Gratitude makes the journey better and so does kindness

Tag: summer

Summer In Kamloops. And Why You Cannot Play favourites

Originally published as a column in the AM News on Friday, July 25, 2014

Summer. RiverIt was a bit of a rushed late afternoon so we had watermelon for dinner. Fate favoured the rushed that day; the watermelon was crisp and sweet and the memories of the few mushy watermelons were erased by the dripping sweetness of the one I guessed right.

Then we headed to Prince Charles Park for the dress rehearsal of the ‘Last of the dragons.’ A neighborly perk you could say, lucky. We did not know what to expect, but we love plays. As we were about to discover, our expectations would’ve been surpassed anyway.

Something that I’ve learned along the years is that tastes differ and my cup of tea may not be yours and the other way around. There is a high chance this play and the one we went to see the second night, ‘Alice in Wonderland,’ may just become our common denominator.

I won’t throw my arms in the air urging you to go see them because you might not be convinced. But here’s what the two plays did for me. They made me laugh, they were so dynamic that you could not take your eyes off the fast-moving actors, the décor and costumes were fault-free and if I had to summarize it in one concise statement, it would be something like this: they made me forget about everything else. They were that good.

Why is that remarkable you may ask? Because other than heading out of phone and internet reach with my family, it rarely happens.

Among devastating news of planes being shot down and other falling down without an apparent cause, pipelines wrongfully approved and wars sprouting like toxic mushrooms in some parts of the world, not to mention the plethora of environmental troubling news flooding my inbox every day, it’s hard to evade and stay there for a while.

Well, I did. The boys too. Their faces in late dusk said it all. I did my best to translate that to the two affable play directors that made it all happen.

The second representation was halted by rain for a few minutes but what better way to play skidding tag than on wet grass in almost darkness while waiting for the play to resume. And it did. We really had to see the ending, the boys said. That’s how you know something it’s worth it.

The next day at the farmer’s market downtown, we ran into one of the actresses and made her acquaintance.

Afterwards, walking with my arms full of raspberries and bright yellow zucchini, the two items our garden does not supply at the moment, I felt like I won the jackpot. Because once again I realized the joy of living in a place small enough to allow for bumping into people you know, but big enough to allow for remarkable things to happen.

To the rest of the world, summers in Kamloops are hot. It’s a desert, right? To me, they are beautiful.  Yes, it is hot, yes our little house becomes an oven on those hot days when the sun seems to fulfill some personal vendetta with the very land we step on, but the richness of all that is happening here is hard to ignore. Our own garden included.

We have good music in the park, we have a farmer’s market where smiles and produce are always fresh, we have plays in the park that make you forget about everything else, we have the kind of town that has a heart you could hear the beats of if you just stop and listen for a few moments.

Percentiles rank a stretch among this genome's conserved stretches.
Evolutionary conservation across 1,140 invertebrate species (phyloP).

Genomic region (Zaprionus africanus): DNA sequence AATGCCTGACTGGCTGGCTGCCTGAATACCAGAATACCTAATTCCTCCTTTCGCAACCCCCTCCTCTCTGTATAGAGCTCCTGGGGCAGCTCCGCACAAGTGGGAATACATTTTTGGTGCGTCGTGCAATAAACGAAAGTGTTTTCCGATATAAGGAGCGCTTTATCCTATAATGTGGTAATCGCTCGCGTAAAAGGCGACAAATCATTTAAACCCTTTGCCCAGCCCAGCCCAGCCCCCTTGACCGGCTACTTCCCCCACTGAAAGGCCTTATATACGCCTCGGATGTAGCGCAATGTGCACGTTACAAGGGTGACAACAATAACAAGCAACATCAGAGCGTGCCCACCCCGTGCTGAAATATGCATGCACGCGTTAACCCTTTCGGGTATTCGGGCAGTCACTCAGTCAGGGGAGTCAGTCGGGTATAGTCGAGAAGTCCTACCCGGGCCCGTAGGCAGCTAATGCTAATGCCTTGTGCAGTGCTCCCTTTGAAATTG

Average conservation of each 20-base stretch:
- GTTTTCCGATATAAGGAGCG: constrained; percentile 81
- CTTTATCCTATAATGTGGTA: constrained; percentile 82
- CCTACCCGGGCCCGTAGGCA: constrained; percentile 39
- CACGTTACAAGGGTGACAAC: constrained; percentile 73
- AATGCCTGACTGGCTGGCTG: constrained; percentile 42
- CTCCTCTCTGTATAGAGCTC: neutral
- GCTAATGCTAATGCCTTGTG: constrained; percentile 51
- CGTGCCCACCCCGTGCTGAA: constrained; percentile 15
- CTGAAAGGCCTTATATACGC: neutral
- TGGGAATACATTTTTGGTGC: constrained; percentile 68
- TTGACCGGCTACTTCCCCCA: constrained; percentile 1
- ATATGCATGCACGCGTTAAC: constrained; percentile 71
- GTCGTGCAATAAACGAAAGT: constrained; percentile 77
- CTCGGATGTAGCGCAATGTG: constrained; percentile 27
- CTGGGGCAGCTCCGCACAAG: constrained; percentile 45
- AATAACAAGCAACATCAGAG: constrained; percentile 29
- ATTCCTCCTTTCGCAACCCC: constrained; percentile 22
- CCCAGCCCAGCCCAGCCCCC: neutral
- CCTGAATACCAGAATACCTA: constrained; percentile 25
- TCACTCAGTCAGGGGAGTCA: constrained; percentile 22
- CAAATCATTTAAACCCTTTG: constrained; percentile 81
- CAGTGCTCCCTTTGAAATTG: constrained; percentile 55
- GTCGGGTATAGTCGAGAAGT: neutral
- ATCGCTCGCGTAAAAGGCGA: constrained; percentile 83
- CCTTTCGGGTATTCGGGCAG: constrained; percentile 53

I don’t have a favourite season you see. I thought fall we moved here two years ago. I had spoken too soon. Winter came and we were sold. Then spring, lilac and wildflowers made it even more difficult.

Then of course, this summer, our first in Kamloops, sealed the deal. There is no favourite. We are a lucky bunch. That’s to be grateful for. Whether it is nature gifting us with beauty, or people putting their hearts and talents out there to make us aware of joy even for a bit, well, that’s to be grateful for. Every season has it.

splashThe skies rained on our parade two days ago, literally, but some goodness came out of it. At the neighborhood gas station today one of the attendants told me a heartwarming story of locals helping out those whose vehicles got submerged at the 10th Street underpass. Shoes were lost, he said. Hearts were found, I concluded.

Lucky us. Say it isn’t so.

In Praise Of Slowness

Originally published as a column in the AM News on Friday, July 4, 2014.

Slow...We were on a mission to get a couple of laneway wild poppies, my youngest son and I. We were inspired by one of the vendors at Art in the Park on Canada Day. In case you missed it, make sure you go next year. It’s not something you should be OK with missing out on…

We have always pressed wildflowers and used them for various art projects but this would be a step up, where the whole plant minus the roots gets pressed and mounted in a frame, as we saw at the fair. Talk about slowing down time.

It was 11am or so, and we were to cross Columbia Street. We stood on the sidewalk by the crossing, my son’s small hand in mine and we waited. Three rushed cars later, we were still waiting. I dared to put a foot on the wide white stripe. Open Sesame?

A fourth car stopped, screech included. A thank-you wave did not melt the driver’s face into a smile. He was in a rush and that crossing was clearly not a happy addition.

We crossed and walked a few blocks to get the two lone poppies. They were just about ready to drop their petals, which will only make it better in the final display.